ANALANJIROFO, Madagascar, 28 July 2008 – Ann M. Veneman, on the first-ever visit by a UNICEF Executive Director to Madagascar, spent Sunday in Analanjirofo, the region hardest hit by Cyclone Ivan earlier this year.
Madagascar, the world’s fourth largest island, is prone to frequent cyclones and tropical storms. Cyclone Ivan was one of the biggest to hit the island, striking in February 2008 with winds of up to 190 kilometres per hour.
In the four districts that bore the brunt of the storm, the high winds and subsequent flooding, more than 160,000 people were affected. Some 364 schools and over 40 health centres were damaged or destroyed, with a serious impact on the health and well-being of children in the area.
Focus on malnutrition
Accompanied by senior government officials, Veneman visited the region to assess reconstruction efforts.
“I am pleased to see the impressive progress made in re-establishing basic health and education services,” she said. “This is due to the engagement among the government, local communities and international organizations working together to improve conditions for children and their families.”
Veneman visited a local health centre that offers basic services, including the treatment of malnutrition. A key priority is to help malnourished children and those who may be at increased nutritional risk due to the cyclone.
The health centre offers ‘Plumpy’nut’, a ready-to-use therapeutic food for treating severely malnourished children. The high-protein, high-energy, peanut-based paste typically comes in foil wrappers or small plastic tubs and has a two-year shelf life when unopened. Plumpy’nut requires no preparation or special supervision, so an untrained adult – such as a parent – can deliver it to an undernourished child at home.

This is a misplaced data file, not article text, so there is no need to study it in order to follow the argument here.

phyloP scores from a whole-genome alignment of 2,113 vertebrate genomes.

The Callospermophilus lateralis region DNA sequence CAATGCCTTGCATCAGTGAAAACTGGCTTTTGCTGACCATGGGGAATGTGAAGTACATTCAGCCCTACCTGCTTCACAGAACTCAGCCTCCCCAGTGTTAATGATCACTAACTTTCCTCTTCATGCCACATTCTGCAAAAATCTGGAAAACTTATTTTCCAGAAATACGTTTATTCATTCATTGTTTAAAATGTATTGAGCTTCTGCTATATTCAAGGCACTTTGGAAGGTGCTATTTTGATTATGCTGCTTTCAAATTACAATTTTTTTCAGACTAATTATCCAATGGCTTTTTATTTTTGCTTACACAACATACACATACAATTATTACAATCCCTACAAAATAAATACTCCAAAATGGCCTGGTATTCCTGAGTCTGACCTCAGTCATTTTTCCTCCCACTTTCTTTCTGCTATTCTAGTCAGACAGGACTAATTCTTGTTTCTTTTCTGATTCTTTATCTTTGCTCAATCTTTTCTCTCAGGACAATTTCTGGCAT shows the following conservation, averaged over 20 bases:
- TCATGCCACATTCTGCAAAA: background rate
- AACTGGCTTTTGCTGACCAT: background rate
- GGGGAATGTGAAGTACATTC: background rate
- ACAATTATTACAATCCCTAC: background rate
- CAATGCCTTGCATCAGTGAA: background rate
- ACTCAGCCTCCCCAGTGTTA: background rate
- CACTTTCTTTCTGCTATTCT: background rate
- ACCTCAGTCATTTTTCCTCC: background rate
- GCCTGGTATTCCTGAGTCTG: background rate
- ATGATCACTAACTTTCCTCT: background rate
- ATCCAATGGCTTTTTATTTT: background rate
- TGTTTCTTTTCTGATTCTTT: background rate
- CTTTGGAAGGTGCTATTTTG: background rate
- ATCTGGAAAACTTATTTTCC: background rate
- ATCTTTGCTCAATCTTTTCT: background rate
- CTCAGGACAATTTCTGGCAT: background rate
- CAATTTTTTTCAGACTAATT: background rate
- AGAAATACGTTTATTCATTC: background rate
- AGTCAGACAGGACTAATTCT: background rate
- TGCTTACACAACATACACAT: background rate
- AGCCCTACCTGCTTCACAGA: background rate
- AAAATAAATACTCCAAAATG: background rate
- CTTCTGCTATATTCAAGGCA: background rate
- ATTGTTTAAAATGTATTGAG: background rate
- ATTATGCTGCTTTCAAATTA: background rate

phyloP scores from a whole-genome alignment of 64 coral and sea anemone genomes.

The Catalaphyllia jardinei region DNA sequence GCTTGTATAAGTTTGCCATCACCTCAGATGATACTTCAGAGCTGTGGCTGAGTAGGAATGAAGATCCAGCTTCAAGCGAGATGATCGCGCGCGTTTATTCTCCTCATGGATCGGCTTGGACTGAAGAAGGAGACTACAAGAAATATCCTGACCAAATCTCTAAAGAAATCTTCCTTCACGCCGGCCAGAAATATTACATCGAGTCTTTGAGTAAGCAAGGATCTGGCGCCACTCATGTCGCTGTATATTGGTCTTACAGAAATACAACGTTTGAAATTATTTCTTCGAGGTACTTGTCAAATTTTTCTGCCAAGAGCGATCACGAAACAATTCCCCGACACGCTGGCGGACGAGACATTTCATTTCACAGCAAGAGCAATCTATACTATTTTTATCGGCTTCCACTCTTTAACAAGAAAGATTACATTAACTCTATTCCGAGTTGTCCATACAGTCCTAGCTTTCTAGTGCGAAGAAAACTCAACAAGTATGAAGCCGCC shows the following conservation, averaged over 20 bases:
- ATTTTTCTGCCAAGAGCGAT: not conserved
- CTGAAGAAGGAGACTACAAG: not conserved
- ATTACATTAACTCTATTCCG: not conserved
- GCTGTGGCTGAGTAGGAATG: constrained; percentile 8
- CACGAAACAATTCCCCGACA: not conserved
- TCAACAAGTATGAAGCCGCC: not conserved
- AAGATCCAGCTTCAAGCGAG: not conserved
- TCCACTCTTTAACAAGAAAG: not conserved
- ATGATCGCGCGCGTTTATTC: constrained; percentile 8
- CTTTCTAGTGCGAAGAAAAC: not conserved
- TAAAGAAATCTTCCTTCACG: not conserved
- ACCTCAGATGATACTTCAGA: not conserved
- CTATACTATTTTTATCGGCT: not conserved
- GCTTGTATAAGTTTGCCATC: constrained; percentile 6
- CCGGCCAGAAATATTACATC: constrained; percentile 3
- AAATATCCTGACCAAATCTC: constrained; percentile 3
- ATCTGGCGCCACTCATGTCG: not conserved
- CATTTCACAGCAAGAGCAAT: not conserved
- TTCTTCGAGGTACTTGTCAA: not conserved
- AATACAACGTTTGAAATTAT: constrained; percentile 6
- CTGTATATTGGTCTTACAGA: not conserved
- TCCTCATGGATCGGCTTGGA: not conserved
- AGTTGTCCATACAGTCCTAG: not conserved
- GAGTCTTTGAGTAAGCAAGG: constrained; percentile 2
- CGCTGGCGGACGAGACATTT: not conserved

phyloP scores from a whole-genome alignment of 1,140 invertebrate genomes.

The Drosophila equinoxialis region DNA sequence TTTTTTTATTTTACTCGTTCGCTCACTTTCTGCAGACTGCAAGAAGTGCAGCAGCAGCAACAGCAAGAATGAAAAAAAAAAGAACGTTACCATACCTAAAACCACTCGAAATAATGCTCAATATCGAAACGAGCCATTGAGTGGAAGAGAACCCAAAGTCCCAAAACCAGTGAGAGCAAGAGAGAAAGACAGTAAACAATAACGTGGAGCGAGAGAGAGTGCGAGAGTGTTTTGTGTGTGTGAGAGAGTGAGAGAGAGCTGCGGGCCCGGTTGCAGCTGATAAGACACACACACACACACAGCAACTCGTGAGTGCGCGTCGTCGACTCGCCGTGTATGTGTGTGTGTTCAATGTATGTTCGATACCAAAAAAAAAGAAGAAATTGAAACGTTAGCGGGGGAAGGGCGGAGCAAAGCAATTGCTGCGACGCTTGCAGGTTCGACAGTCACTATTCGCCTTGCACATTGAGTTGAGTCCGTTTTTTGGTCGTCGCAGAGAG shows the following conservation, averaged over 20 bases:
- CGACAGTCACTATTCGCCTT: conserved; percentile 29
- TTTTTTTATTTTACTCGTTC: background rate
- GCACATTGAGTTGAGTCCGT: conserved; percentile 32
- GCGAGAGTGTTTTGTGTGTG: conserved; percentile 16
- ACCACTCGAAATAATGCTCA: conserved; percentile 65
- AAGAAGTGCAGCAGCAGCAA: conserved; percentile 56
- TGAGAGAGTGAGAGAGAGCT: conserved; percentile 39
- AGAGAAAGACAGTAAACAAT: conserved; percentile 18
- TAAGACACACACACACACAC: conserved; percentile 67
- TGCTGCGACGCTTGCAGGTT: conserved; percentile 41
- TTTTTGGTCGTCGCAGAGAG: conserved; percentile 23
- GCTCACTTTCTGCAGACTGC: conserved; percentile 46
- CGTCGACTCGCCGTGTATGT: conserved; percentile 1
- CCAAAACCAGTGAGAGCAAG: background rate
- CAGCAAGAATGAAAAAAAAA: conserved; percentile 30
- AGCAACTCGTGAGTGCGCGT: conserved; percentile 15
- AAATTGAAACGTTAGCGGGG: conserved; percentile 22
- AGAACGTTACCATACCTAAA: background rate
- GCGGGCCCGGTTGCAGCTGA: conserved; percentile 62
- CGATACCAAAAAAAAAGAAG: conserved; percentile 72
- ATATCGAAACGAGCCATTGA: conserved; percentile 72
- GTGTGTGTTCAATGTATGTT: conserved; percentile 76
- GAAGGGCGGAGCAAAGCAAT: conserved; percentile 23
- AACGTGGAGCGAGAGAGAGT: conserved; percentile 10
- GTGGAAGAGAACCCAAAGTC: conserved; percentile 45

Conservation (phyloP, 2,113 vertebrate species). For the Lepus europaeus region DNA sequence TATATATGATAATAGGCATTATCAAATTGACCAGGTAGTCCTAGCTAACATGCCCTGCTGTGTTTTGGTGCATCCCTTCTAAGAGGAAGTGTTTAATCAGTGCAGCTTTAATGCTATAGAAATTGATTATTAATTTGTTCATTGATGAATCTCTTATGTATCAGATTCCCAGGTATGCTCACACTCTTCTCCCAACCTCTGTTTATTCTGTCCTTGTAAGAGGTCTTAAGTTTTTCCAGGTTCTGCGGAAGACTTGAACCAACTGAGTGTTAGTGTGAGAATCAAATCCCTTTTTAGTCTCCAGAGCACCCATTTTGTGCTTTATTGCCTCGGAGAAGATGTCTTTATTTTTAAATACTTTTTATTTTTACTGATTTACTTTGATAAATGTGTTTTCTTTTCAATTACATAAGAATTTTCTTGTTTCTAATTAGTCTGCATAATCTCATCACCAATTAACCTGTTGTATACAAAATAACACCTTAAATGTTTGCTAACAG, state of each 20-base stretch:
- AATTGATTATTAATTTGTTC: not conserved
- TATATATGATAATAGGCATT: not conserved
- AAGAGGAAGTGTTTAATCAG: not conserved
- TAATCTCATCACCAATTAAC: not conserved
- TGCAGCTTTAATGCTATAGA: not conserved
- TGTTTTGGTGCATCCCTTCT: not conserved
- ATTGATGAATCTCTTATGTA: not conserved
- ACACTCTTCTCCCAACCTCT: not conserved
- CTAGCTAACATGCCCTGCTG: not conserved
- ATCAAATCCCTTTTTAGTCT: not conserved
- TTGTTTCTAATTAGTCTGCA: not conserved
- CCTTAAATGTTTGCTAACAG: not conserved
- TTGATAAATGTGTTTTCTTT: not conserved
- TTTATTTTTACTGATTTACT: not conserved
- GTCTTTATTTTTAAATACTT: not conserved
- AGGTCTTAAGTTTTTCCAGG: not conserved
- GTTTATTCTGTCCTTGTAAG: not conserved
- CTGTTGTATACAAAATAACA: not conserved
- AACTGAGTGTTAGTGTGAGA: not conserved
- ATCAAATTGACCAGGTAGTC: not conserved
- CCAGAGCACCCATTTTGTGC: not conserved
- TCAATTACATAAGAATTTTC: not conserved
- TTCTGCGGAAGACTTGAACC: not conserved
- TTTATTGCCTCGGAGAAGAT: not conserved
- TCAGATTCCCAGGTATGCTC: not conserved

Achieving broader goals
Veneman also visited a school in the region that was partly destroyed by Cyclone Ivan. UNICEF is providing temporary classrooms and essential school materials at the school site.
Later, Veneman met with the President of the Republic of Madagascar, H.E. Marc Ravalomanana, the Prime Minister and several ministers to discuss progress in achieving the Millennium Development Goals.
A key objective of the President and his government is to improve access to safe water and sanitation.
UNICEF works on the ground in more than 150 developing and transitional countries to help children survive and thrive. The world’s largest provider of vaccines for poor countries, UNICEF works to advance the Millennium Development Goals by supporting child health and nutrition, quality basic education for all boys and girls, access to clean water and sanitation, and the protection of children from violence, exploitation and AIDS.
About the UNICEF Executive Director:
Ann M. Veneman assumed the leadership of UNICEF on 1 May 2005, becoming the fifth Executive Director to lead UNICEF in its 60-year history. Prior to joining UNICEF, Veneman served as Secretary of the United States Department of Agriculture.
At UNICEF, Veneman directs a global agency of nearly 10,000 staff and annual total resources of about $3 billion, funded entirely by the voluntary contributions of governments, businesses, foundations and individuals. Since assuming the position of Executive Director, she has traveled to more than 40 countries, witnessing firsthand the work of UNICEF, speaking at meetings and conferences, and visiting heads of state or government and other partners.